Detachment Is Not About Being Cold and Distant

Detachment Is Not About Being Cold and Distant

Growing up I had a lot of trouble distancing myself from other people's problems. I had every aspect of the Savior Complex embedded in my cells. It was this natural-born Savior Complex which resulted in a lot of drama in my life.

People who play the Victim Role in life come with a bag full of drama and they love to dump this drama on others, willingly or unwillingly. The minute I would meet somebody who looked sad and burdened, I would become their friend instantly and share their pains, struggles, and sufferings. I would make sure I was their lifeline and was always there to speak with them over the phone or in person.

From Savior to Victim...

I had a friend in primary school who was overweight and who was made fun of a lot. Since nobody liked her, I took it upon myself to become her friend and give her love and attention. The funny thing was that she instantly became a burden in my life; she needed me constantly and would throw tantrums if I did not give her the love and attention that she wanted.

I spent one year being her personal slave. I helped her with trouble at home and at school, explained basic social skills to her, and taught her how to dress better and act more "normal" by our every-day standards. By the end of the year, I was completely drained, depressed, and really frustrated.

It took everything in my power to finally confess to her that I could no longer be her friend because it was a win-lose situation. She was gaining energy and power and I was losing energy and power. I realized that my Savior Complex was not the solution to helping others: it was a great way to put myself in a bad spot and make me unhappy.

I decided then and there to cancel and delete that program forever. Needless to say, that friend vanished from my life the minute I stopped enabling her Victim Role and playing the Savior.

What Is The Art of Detachment?

It took me a few more years to understand what the art of detachment was. I learned by trial and error. Sometimes I fell back in to my old Savior Complex role but quickly untangled myself.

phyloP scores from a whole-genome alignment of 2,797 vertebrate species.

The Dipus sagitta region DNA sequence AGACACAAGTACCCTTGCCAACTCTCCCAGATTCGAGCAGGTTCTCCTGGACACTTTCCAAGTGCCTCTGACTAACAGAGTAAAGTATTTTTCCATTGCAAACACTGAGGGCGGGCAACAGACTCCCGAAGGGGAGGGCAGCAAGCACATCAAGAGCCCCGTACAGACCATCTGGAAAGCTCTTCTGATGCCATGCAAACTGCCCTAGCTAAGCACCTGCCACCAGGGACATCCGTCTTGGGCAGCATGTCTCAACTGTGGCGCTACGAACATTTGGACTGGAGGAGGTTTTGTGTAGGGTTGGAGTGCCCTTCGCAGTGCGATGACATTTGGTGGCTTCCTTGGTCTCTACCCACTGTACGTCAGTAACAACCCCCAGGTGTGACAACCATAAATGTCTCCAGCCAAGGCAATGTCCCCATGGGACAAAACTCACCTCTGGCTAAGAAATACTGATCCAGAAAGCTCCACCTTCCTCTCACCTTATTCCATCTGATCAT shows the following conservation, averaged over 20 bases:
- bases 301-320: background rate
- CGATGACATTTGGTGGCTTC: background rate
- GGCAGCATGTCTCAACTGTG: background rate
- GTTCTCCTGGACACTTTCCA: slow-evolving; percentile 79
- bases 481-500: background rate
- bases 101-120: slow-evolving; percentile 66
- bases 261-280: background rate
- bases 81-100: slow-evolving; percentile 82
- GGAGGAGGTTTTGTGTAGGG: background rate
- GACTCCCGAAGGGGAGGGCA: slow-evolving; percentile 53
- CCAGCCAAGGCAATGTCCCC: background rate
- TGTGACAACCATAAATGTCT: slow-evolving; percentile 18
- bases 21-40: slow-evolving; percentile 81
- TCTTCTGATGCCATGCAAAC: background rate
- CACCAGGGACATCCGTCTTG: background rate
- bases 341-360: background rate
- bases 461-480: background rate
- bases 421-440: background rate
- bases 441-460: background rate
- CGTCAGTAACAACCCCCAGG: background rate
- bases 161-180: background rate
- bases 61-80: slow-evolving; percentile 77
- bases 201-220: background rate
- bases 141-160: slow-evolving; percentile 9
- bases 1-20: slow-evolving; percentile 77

The main questions that I kept asking myself as a teenager and young adult were:

How do I help others without getting caught up in their personal drama, dark energies, and roller-coaster emotions?

How can I assist others and make their lives better without making my life worse?

1. Listen, Advise, and Switch Focus

A psychologist friend of mine helped me with this dilemma when I was 21 years old. She explained to me that she met many troubled and depressed people daily and that the only way she could truly help them was to listen to their problems, offer honest and good advice, then go home and switch her attention.

"If you come home and rethink about all the terrible stories you hear in your office, you will make yourself sick and will not be able to work anymore helping others," she told me. "The trick is you must be present in the moment with them, offer them your best advice, then move on to other tasks in your life. You will not help anybody if you lose sleep over their demons."

I began to practice what she taught me and saw the positive effects in my life. I listened attentively to my friends and surrounded them with my light and love. I would offer them good advice from the heart and from my intuitions. When we would part ways, I would imagine a giant magic eraser erasing their problems from my mind and spirit.

At first I felt guilty about not thinking about their problems at home like I used to, but with practice I realized this was a logical and practical approach to being there for others, all the while not getting trapped in their dramas.

2. Create a Healthy Distance

After you begin to practice the art of listening, advising from the heart, and erasing a person's drama from your personal sphere, the next step is to create a healthy distance between the person you want to help and yourself. I do not mean to push your friend away and answer her calls randomly. I mean that when you feel tired or low on energy, you simply tell your friend you are unavailable to speak with him or her that day and reschedule another time.